Francesca Borgonovi & Louis Volante

Results from PISA 2018 reveal a persistent gender gap in favour of 15-year-old girls in reading. On average, across 29 OECD countries with comparable data since 2000, this gap was 32 points in in 2000, 39 points in 2009 and 30 points in 2018. PISA scores have a standard deviation of around 100 points: this means that gender gaps in reading were large in 2000 and remain large in 2018. In some of the countries that are often considered to be champions of gender equality, boys’ underachievement in reading is especially pronounced: in Finland it was 51 points in 2000, 55 points in 2009 and 52 points in 2018. In Norway it was 43 points in 2000 and 47 points in both 2009 and 2018.

Reading Gaps Over Time

One of the big stories that came out of the PISA 2009 administration was that reading performance had improved since 2000 but that such general improvement was accompanied by a worsening of the gender gap. The fact that the gender gap in reading narrowed between 2009 and 2018 should make us happy – shouldn’t it?

After PISA 2009, we researched extensively boys’ underachievement in reading, which remains understudied compared to the amount of attention that is devoted to examine girls’ under-representation in science, technology, engineering and mathematics (STEM). Such underachievement is particularly pronounced at age 15 and can vary depending on characteristics of the test such as how it is delivered, how long it is and what types of reading material are used.

No Time to Celebrate Just Yet…

A quick glance at Figure 1 suggests that, on average across OECD countries gender gaps in reading closed because the performance of girls declined, rather than because the performance of boys improved. Among the 29 OECD countries with available data (at this time, results have yet to be released for Spain), the average performance of boys was 479 in 2000, 476 in 2009 and 475 in 2018. The average performance of girls was 511 in 2000, 515 in 2009 but 505 in 2018.

Figure 1 Reading performance in PISA 2000, 2009 and 2018, by gender

Source: PISA 2000, 2009 and 2018 databases. Results represent the mean reading performance of boys and girls across the 29 OECD countries with comparable data in all three PISA rounds.

However, averages mask large differences in the learning trajectories of different groups of students. In particular, Figure 2 indicates that the performance of the lowest achieving 10% of boys was 347 in 2000, 349 in 2009 and 336 in 2018, a decline of 13 points. The performance of the lowest achieving 10% of girls was 391 in 2000, 400 in 2009 and 379 in 2018, a decline of 21 points! By contrast, the narrowing of the gap among high achieving students was due to the fact that while the performance of high-achieving boys and girls improved between 2009 and 2018, the performance of boys improved more than that of girls. Because the performance of low achieving boys and girls worsened and the performance of high achieving boys and girls improved the overall effect was an increase in polarization between high and low achievers.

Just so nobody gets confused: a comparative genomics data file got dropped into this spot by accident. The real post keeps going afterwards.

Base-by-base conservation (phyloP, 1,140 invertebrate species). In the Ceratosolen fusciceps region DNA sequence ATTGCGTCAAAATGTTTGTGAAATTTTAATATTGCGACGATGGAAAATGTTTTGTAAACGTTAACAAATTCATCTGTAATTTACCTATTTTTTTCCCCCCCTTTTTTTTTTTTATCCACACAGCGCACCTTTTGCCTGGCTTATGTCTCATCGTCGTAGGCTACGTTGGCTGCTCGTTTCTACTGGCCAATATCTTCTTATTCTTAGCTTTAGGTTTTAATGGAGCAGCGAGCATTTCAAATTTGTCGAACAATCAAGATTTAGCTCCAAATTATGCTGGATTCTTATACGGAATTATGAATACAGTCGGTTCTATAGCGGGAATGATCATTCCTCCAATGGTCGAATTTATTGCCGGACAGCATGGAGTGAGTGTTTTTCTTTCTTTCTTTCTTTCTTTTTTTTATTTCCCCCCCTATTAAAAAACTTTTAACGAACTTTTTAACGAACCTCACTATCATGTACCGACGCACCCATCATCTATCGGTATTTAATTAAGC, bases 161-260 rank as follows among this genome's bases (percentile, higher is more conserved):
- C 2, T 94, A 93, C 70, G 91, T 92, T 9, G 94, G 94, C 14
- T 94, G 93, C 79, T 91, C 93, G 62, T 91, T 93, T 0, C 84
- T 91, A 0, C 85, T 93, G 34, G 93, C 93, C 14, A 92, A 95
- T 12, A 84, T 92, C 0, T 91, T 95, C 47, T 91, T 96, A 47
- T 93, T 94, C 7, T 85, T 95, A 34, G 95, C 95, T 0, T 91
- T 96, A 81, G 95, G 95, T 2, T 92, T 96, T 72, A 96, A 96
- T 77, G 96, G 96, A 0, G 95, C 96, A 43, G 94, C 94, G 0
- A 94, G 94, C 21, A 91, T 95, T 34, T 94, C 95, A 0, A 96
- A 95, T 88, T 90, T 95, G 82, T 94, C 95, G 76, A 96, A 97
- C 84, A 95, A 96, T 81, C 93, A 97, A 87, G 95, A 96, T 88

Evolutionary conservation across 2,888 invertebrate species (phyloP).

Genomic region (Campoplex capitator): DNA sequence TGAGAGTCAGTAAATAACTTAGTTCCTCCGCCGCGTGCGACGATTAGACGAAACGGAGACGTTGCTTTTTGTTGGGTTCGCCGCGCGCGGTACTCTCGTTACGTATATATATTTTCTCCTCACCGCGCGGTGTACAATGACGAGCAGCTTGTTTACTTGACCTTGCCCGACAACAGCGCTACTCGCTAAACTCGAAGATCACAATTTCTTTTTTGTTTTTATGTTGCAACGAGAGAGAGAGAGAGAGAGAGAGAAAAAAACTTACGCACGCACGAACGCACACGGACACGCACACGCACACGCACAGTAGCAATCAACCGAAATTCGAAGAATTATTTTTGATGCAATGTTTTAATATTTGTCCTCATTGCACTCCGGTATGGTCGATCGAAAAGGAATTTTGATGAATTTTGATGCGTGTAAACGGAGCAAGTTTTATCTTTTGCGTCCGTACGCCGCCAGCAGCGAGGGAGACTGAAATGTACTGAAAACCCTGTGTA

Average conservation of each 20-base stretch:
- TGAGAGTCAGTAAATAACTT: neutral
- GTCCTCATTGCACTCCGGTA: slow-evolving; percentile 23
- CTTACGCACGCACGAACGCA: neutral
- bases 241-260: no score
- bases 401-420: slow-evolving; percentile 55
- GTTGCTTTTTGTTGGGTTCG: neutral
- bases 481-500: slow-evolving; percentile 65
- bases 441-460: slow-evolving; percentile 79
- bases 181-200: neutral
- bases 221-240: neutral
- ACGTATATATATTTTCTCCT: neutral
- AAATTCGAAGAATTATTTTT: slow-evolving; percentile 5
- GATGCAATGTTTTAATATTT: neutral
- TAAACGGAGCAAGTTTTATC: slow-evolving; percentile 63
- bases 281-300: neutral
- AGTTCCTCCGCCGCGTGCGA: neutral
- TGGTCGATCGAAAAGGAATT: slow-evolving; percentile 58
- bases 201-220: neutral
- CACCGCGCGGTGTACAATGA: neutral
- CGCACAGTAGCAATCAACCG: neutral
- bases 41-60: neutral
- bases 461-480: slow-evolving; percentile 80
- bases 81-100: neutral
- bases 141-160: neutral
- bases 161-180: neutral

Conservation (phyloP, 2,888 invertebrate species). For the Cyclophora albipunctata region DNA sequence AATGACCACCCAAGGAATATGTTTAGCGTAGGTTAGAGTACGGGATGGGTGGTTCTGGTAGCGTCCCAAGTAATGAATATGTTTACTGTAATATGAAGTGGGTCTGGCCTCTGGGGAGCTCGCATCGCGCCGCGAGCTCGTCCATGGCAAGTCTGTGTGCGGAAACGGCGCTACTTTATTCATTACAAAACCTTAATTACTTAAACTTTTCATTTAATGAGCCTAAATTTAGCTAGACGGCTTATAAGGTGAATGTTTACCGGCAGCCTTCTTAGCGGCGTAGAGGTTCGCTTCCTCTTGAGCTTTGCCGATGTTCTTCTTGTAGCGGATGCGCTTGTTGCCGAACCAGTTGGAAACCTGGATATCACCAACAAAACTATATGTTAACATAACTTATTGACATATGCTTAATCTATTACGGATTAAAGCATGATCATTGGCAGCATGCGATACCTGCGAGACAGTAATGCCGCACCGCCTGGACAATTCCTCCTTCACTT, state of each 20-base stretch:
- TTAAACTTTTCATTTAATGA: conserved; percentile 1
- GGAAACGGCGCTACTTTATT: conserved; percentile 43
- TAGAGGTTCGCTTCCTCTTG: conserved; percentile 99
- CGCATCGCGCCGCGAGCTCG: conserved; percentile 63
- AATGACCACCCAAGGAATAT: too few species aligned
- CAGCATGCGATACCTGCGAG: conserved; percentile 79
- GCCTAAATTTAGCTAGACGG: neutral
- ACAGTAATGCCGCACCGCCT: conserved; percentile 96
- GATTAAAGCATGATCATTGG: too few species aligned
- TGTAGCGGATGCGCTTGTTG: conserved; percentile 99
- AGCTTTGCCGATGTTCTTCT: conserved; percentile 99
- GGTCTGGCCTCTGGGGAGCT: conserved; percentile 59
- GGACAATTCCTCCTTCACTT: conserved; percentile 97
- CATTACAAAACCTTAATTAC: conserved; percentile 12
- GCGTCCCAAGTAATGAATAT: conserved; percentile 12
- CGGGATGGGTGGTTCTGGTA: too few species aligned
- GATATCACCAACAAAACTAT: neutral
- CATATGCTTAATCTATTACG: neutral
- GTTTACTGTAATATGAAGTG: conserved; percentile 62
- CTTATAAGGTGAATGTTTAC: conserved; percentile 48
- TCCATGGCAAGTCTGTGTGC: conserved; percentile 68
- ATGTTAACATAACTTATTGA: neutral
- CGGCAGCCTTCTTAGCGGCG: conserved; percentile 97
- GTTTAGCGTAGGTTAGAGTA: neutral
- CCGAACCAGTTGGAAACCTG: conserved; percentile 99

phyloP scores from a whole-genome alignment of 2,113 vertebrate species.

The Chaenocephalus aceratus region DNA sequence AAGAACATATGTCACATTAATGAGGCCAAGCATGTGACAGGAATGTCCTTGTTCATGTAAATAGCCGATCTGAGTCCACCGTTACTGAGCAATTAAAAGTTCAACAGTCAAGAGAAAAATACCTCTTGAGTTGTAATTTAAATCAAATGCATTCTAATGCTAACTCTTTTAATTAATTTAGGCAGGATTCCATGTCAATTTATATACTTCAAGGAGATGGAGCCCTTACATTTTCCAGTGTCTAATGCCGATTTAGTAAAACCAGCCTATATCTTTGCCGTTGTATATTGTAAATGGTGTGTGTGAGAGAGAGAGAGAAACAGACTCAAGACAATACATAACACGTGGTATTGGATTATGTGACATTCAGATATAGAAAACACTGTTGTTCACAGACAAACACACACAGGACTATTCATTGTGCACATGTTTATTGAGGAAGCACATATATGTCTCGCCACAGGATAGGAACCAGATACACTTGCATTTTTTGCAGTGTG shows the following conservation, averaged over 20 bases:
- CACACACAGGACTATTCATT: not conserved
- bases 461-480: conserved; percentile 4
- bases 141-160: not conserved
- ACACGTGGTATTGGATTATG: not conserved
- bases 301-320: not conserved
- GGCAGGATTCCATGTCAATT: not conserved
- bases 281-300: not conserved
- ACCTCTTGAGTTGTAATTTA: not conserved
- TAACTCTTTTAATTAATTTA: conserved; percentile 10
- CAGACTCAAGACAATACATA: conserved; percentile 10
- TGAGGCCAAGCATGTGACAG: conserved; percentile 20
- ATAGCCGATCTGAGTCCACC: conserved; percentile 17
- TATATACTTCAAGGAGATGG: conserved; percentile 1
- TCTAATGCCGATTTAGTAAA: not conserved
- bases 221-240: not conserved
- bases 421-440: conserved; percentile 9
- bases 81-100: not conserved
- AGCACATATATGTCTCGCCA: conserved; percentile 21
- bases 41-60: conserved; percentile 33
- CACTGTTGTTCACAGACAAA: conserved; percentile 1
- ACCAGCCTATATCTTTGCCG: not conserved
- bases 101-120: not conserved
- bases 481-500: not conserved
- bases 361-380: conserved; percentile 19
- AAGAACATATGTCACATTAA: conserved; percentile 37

Figure 2 Reading performance profiles among low and high achieving boys and girls, by PISA round

Source: PISA 2000, 2009 and 2018 databases. Results represent the 10th and 90th percentile of the gender specific and country specific distribution of achievement across the 29 OECD countries with comparable data in all three PISA rounds.

Pockets of Success

We invite those interested in examining gender gaps in reading to look in detail at data for the Czech Republic, Estonia, Ireland, Slovenia and Sweden. In these countries boys’ performance improved and girls’ performance remained stable or improved but less markedly than boys’ and the gender gap narrowed as a result. While the Irish results should be considered carefully because 2009 results in Ireland were very low compared to other cycles, improvements in the remaining countries are noteworthy. They helped to narrow above average gender gaps in reading, they led to overall average improvements or, as in the case of Sweden, a marked change of course following years of declining performance.

United Kingdom’s Mixed Results

In the United Kingdom, the picture is bitter-sweet: on average boys’ performance improved while girls’ performance remained stable, although boys’ improvement was not large enough to lead to a statistically significant narrowing of the gender gap. However an analysis of which boys improved reveals that the improvement was concentrated among middle and high achieving boys. In fact, high achieving girls were the group with the largest improvement overall.

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